Understanding Embedding

The infographic below has been embedded on this page. That means that it doesn’t really live on this page.

If this is a new concept for you, it might be hard to understand, so here’s an explanation. Usually if you see an infographic at this blog, we made it. We’ve uploaded it to the website and placed it in the blog post. Those infographics live here.

The infographic below, from TechWyse, lives at techwyse.com. They made it, and they shared a special embedding code, which I will show you after the infographic. (Go ahead and read the infographic, by the way. It’s chock full of good information.)

10 Commandments of SEO [ Source TechWyse Internet Marketing ]

Here’s the code:

The part that says “a href” tells your browser to go over the Techwyse, where the infographic lives, and bring the image over to show to you. The “img src” part tells the browser where to find the picture — over at techwyse.com. It’s not on our page at all, even though it looks that way. You can click through and get the embed code yourself if you like, and share it on your own website.

You can often find embed codes at social media, Google maps, and other people’s websites. If you want to share something, look around for “embed” or “<>” and copy the code. Paste it into your html code at the spot where you want to embed the content and Bob’s your uncle.

When you embed a YouTube video or a Slideshare presentation, it’s the same thing. The video or slideshow continues to live back where you found it, and it is merely shown to visitors at your page.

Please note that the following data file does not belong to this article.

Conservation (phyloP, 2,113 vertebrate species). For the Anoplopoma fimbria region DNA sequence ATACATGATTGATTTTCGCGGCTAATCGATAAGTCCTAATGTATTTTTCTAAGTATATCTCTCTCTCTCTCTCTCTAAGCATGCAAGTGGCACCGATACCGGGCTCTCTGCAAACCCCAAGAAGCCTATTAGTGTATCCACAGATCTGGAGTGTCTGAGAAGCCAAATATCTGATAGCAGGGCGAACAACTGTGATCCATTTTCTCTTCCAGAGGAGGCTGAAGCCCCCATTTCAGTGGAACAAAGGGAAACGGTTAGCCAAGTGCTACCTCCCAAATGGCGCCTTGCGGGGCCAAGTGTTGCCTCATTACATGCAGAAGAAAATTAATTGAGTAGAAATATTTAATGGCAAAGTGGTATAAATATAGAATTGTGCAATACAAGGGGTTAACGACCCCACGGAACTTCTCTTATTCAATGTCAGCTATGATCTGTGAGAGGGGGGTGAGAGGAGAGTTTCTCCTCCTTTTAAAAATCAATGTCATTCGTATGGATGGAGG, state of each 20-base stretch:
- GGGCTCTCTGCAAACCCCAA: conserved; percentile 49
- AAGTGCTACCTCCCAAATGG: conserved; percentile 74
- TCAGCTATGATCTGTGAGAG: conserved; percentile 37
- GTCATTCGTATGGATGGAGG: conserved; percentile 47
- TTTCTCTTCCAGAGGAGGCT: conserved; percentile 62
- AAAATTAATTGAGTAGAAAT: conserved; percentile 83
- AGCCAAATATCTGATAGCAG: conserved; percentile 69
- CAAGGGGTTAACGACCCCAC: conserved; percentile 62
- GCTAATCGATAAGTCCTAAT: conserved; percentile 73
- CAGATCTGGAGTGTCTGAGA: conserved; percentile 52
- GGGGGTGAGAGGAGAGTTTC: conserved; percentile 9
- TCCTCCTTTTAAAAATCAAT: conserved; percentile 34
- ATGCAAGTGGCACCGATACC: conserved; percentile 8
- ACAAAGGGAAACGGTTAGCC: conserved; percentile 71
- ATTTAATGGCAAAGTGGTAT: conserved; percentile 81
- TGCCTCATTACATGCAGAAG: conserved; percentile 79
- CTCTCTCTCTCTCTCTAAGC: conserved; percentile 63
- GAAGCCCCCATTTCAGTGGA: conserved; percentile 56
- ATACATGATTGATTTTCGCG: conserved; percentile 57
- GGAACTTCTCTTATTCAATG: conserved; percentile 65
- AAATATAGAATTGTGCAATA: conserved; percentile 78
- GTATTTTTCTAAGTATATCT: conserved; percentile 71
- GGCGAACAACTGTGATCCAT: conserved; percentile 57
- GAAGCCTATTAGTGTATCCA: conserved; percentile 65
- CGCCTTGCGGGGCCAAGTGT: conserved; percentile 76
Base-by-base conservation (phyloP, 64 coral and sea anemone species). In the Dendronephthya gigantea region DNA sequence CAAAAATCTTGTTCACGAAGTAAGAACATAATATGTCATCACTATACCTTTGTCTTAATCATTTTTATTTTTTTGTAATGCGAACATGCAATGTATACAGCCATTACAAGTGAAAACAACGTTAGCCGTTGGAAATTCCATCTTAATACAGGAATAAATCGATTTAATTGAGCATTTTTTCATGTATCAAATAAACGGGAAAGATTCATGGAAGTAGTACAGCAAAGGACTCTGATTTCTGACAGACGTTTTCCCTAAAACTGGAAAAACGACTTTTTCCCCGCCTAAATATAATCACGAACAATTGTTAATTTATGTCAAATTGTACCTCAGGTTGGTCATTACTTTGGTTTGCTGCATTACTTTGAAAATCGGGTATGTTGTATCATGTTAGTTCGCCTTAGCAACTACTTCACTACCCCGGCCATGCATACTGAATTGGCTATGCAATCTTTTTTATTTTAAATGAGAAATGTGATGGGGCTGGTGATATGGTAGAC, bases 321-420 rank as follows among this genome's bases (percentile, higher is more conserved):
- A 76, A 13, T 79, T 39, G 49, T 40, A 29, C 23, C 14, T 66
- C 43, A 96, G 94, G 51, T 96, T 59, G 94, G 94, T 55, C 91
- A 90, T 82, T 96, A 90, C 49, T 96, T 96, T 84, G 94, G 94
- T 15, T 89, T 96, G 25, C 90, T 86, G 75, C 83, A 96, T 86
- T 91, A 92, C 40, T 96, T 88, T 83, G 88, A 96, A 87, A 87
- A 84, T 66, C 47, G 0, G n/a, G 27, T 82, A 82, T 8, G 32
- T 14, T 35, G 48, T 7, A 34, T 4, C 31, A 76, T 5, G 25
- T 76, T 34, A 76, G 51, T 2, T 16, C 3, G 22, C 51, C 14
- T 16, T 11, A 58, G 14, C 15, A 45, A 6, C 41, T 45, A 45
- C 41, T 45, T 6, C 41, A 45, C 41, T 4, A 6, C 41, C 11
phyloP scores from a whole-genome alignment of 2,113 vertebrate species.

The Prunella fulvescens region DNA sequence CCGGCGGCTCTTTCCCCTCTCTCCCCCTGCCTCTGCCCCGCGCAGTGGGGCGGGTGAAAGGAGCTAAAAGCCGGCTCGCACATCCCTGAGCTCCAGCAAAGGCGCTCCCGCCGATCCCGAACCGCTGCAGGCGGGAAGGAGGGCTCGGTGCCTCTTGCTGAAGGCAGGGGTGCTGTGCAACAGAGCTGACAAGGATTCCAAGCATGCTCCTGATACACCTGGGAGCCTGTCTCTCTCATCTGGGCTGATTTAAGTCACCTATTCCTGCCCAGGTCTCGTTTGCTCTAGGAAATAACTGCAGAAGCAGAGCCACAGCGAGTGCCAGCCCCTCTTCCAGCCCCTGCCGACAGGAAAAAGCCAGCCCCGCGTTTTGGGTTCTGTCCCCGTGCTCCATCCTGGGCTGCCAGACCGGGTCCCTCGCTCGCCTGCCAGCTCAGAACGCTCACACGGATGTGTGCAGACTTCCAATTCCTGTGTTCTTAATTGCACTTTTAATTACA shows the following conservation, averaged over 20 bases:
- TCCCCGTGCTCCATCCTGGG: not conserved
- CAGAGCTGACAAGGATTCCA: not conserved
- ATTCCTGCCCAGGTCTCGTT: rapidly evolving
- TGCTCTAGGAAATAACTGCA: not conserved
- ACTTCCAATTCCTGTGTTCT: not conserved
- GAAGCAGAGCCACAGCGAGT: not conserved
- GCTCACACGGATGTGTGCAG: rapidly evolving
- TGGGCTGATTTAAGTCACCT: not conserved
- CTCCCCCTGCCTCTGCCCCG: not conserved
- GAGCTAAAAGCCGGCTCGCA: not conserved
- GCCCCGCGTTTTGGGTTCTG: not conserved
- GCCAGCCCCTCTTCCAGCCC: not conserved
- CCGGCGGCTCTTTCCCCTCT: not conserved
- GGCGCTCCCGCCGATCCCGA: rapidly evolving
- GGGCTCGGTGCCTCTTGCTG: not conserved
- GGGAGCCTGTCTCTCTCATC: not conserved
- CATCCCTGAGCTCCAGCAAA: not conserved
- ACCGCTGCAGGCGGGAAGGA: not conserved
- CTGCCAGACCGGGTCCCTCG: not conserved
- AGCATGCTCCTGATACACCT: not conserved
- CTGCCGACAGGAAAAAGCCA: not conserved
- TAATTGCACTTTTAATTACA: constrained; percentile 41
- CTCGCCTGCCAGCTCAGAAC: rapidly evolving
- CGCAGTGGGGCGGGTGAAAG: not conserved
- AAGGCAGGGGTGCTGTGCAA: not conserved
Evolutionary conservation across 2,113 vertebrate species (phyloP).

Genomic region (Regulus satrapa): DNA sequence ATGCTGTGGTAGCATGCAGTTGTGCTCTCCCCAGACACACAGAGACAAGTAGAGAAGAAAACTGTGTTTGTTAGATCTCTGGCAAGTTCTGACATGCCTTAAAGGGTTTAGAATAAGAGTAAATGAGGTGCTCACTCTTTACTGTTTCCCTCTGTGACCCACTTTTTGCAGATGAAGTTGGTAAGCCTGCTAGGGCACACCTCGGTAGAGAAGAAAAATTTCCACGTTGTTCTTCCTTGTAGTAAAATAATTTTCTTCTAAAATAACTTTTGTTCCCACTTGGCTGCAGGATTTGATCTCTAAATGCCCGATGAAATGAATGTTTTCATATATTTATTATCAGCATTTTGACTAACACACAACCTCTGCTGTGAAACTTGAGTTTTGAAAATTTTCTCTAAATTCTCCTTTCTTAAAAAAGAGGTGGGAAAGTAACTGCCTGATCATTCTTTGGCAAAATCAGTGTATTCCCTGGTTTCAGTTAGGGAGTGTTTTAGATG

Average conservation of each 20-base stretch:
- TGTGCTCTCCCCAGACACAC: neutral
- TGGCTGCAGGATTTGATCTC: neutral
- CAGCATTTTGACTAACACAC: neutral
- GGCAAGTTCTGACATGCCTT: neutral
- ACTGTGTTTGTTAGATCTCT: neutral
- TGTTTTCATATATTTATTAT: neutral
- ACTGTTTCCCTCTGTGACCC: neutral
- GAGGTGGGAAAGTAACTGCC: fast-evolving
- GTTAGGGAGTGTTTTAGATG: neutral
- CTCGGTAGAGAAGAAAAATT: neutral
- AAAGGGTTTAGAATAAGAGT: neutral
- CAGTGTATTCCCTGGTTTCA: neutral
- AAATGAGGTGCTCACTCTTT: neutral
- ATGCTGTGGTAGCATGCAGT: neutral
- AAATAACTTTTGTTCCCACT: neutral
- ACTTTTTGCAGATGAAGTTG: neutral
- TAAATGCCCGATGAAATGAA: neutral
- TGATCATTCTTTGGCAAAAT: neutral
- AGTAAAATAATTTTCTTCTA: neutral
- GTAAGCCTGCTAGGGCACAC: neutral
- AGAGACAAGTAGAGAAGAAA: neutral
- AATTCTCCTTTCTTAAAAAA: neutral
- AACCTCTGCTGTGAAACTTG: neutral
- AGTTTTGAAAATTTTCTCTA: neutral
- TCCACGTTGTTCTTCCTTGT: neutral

Embedding items has some advantages:

  • It doesn’t take up your bandwidth. It doesn’t take up storage space at your website, which can be a serious advantage, especially with large files.
  • You don’t have to worry about copyright. If an embed code is provided, the creator wants you to share it.
  • It isn’t duplicate content. That’s not really an issue with images or videos (yet) anyway, but when you embed something, it’s not really on your website. You’re sharing, not copying.

There’s always a downside, though. Embedded items don’t give you any SEO benefits. They give benefits to the people who’ve shared it with you. They deserve it, after all. This means that embedding a video or an infographic every day might endear you to your visitors, but you’ll have to add your own text for the search engines to consider that original content. Same with RSS feeds — however great the content in that feed, Google doesn’t give you credit for it.

Of course, you can also create your own infographics and provide embed code for your visitors. If you use WordPress, there’s a plugin for that. If you don’t care to use a plugin, try Siege Media’s Embed Code Generator.  Then reach out to publishers you think will want to share your content. We’ve published a number of good infographics because someone offered them to us and we felt that our readers would enjoy them as much as we did.

3 thoughts on “Understanding Embedding

    • Thanks, James. Like many of our posts, this one was written to answer a common client question. I was glad to find your excellent infographic to provide a good example! Thanks for sharing it.

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